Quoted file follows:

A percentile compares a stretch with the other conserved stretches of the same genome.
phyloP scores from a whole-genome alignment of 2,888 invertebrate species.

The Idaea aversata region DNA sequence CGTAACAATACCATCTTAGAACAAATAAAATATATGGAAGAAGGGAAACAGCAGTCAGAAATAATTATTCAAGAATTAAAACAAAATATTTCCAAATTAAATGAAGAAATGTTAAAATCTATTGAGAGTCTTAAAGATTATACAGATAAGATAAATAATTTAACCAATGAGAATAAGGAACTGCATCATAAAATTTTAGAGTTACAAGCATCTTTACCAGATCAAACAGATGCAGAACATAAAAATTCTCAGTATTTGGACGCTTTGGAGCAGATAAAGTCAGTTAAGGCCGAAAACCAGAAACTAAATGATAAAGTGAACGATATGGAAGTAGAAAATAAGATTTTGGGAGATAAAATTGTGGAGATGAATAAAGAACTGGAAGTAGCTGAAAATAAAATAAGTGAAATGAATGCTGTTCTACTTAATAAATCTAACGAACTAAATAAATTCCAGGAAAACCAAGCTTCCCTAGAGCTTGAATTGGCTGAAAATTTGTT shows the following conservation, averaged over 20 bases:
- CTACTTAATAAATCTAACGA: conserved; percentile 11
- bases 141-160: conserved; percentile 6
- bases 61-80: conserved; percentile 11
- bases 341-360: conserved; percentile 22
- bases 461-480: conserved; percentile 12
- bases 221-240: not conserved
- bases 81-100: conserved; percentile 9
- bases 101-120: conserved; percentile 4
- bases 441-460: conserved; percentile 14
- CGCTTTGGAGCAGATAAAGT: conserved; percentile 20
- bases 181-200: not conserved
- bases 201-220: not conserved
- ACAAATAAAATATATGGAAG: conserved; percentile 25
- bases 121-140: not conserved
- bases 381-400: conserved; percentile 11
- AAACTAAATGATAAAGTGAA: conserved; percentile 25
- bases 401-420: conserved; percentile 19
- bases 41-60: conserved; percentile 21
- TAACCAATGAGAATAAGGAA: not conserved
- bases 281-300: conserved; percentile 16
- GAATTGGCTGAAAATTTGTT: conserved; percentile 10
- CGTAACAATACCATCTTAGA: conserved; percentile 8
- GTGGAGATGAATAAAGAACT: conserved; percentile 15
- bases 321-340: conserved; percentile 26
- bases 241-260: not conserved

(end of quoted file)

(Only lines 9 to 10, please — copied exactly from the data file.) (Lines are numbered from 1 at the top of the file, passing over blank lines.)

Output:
- bases 221-240: not conserved
- bases 81-100: conserved; percentile 9